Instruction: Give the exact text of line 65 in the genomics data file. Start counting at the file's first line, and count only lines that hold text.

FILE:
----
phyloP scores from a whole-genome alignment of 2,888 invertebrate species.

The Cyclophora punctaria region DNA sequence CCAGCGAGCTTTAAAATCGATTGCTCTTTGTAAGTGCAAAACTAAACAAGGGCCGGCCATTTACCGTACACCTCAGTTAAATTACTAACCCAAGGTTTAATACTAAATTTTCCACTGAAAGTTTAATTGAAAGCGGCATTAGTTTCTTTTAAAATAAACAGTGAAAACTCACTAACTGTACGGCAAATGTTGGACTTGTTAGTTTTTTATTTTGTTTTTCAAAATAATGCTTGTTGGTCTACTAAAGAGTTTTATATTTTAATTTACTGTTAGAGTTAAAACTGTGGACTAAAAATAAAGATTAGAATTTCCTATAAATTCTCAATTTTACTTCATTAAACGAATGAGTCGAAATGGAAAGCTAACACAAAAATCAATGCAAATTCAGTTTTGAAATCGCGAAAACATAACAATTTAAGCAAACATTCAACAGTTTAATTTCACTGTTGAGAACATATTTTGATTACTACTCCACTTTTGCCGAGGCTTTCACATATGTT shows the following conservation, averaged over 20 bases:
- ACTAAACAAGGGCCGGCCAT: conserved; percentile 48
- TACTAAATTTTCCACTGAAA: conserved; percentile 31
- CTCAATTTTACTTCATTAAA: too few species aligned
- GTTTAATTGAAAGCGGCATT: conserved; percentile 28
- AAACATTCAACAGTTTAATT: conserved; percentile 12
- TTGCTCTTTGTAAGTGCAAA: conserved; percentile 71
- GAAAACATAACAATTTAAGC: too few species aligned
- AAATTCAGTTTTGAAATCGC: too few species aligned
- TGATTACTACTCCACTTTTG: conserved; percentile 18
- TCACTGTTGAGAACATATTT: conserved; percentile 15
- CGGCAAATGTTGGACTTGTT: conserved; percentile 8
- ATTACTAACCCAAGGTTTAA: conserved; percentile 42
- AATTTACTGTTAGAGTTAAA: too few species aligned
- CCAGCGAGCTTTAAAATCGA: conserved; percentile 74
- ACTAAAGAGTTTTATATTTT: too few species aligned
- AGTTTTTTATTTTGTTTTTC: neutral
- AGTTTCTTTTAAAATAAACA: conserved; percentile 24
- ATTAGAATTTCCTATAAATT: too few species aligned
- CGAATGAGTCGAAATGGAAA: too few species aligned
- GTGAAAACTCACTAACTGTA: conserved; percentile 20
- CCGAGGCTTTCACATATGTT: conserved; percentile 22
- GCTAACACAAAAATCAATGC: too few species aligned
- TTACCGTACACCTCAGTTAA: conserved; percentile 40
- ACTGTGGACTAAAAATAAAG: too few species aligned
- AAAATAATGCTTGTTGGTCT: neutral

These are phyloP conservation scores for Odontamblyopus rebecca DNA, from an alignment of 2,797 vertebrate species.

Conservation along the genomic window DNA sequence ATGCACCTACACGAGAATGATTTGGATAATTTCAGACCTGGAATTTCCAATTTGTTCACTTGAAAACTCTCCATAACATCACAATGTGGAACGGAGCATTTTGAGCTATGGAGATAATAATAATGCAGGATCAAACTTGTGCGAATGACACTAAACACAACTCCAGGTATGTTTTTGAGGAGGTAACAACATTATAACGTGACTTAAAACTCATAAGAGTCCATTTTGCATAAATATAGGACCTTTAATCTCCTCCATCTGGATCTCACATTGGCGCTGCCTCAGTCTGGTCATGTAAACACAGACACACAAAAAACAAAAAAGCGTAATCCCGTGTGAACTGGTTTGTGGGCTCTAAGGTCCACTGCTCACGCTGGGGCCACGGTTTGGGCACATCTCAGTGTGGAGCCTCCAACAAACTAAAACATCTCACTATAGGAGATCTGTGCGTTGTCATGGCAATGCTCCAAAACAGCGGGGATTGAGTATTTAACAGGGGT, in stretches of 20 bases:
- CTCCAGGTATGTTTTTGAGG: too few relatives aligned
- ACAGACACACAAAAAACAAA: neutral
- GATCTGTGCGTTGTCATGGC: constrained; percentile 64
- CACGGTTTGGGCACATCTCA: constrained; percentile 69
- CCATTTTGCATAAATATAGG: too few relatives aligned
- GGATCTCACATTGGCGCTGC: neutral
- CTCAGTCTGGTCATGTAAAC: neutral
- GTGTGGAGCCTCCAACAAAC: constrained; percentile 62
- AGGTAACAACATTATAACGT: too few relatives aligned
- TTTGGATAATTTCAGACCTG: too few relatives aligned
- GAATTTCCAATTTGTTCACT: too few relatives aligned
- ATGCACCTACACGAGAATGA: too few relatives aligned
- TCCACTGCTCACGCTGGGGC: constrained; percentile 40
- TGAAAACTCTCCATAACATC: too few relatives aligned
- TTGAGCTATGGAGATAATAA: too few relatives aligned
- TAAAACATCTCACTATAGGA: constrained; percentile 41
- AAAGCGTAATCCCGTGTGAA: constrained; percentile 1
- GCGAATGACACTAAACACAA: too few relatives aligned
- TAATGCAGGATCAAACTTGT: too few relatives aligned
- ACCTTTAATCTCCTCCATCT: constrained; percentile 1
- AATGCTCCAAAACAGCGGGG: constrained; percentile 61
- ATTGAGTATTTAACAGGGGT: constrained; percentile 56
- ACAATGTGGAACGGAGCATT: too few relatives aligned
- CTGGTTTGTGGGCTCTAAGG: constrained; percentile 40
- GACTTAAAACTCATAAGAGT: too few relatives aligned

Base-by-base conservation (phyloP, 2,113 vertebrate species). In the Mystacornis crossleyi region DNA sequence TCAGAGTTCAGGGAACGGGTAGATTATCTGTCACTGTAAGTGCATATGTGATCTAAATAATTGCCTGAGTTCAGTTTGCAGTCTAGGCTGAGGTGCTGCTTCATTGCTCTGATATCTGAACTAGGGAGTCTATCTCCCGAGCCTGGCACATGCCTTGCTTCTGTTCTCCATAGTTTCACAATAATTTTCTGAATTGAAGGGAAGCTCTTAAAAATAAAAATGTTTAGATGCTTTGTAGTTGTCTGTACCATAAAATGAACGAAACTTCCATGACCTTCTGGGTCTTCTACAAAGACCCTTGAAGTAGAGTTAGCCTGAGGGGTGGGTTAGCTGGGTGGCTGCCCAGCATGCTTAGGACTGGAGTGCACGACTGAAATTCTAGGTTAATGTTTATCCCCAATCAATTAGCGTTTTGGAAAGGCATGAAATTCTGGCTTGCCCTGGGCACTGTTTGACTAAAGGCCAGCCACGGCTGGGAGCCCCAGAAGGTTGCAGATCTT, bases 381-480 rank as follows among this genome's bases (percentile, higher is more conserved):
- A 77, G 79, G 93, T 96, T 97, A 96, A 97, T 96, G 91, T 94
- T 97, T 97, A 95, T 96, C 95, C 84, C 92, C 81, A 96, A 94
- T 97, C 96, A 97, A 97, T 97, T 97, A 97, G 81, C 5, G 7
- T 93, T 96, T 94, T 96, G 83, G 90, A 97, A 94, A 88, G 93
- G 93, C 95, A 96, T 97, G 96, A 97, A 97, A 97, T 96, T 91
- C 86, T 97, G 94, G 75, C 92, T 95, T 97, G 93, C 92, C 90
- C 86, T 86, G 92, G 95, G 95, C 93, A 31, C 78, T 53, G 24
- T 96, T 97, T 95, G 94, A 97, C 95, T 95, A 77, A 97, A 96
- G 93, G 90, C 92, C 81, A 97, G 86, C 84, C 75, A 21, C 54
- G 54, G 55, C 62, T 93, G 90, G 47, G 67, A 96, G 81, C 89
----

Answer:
- G 54, G 55, C 62, T 93, G 90, G 47, G 67, A 96, G 81, C 89